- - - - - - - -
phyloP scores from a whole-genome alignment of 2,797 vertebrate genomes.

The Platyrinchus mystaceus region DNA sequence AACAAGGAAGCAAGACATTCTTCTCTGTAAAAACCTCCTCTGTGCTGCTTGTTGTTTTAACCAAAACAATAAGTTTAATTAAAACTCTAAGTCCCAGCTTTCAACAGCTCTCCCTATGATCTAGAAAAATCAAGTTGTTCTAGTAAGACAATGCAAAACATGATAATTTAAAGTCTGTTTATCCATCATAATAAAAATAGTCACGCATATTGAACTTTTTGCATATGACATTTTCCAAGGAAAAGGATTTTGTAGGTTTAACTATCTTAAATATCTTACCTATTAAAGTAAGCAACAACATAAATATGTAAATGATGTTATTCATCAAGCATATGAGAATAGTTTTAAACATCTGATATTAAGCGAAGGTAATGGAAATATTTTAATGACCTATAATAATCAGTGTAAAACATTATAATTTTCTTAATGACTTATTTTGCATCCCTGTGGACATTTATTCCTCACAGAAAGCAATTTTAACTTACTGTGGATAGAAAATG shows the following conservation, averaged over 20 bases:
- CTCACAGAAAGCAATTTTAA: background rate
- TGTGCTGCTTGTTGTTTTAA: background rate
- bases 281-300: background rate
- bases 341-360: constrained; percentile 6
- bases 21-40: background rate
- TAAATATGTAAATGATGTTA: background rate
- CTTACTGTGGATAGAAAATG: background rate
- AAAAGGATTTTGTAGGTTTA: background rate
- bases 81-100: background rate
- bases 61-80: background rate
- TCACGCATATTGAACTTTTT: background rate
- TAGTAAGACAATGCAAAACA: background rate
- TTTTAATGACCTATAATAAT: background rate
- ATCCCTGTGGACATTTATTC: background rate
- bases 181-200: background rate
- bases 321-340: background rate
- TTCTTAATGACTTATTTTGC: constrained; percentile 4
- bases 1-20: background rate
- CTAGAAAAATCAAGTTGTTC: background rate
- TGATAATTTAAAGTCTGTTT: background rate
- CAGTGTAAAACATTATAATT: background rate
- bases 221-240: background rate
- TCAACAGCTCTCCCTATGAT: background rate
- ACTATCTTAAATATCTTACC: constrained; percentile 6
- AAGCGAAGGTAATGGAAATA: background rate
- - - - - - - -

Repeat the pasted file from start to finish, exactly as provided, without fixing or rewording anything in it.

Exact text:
phyloP scores from a whole-genome alignment of 2,797 vertebrate genomes.

The Platyrinchus mystaceus region DNA sequence AACAAGGAAGCAAGACATTCTTCTCTGTAAAAACCTCCTCTGTGCTGCTTGTTGTTTTAACCAAAACAATAAGTTTAATTAAAACTCTAAGTCCCAGCTTTCAACAGCTCTCCCTATGATCTAGAAAAATCAAGTTGTTCTAGTAAGACAATGCAAAACATGATAATTTAAAGTCTGTTTATCCATCATAATAAAAATAGTCACGCATATTGAACTTTTTGCATATGACATTTTCCAAGGAAAAGGATTTTGTAGGTTTAACTATCTTAAATATCTTACCTATTAAAGTAAGCAACAACATAAATATGTAAATGATGTTATTCATCAAGCATATGAGAATAGTTTTAAACATCTGATATTAAGCGAAGGTAATGGAAATATTTTAATGACCTATAATAATCAGTGTAAAACATTATAATTTTCTTAATGACTTATTTTGCATCCCTGTGGACATTTATTCCTCACAGAAAGCAATTTTAACTTACTGTGGATAGAAAATG shows the following conservation, averaged over 20 bases:
- CTCACAGAAAGCAATTTTAA: background rate
- TGTGCTGCTTGTTGTTTTAA: background rate
- bases 281-300: background rate
- bases 341-360: constrained; percentile 6
- bases 21-40: background rate
- TAAATATGTAAATGATGTTA: background rate
- CTTACTGTGGATAGAAAATG: background rate
- AAAAGGATTTTGTAGGTTTA: background rate
- bases 81-100: background rate
- bases 61-80: background rate
- TCACGCATATTGAACTTTTT: background rate
- TAGTAAGACAATGCAAAACA: background rate
- TTTTAATGACCTATAATAAT: background rate
- ATCCCTGTGGACATTTATTC: background rate
- bases 181-200: background rate
- bases 321-340: background rate
- TTCTTAATGACTTATTTTGC: constrained; percentile 4
- bases 1-20: background rate
- CTAGAAAAATCAAGTTGTTC: background rate
- TGATAATTTAAAGTCTGTTT: background rate
- CAGTGTAAAACATTATAATT: background rate
- bases 221-240: background rate
- TCAACAGCTCTCCCTATGAT: background rate
- ACTATCTTAAATATCTTACC: constrained; percentile 6
- AAGCGAAGGTAATGGAAATA: background rate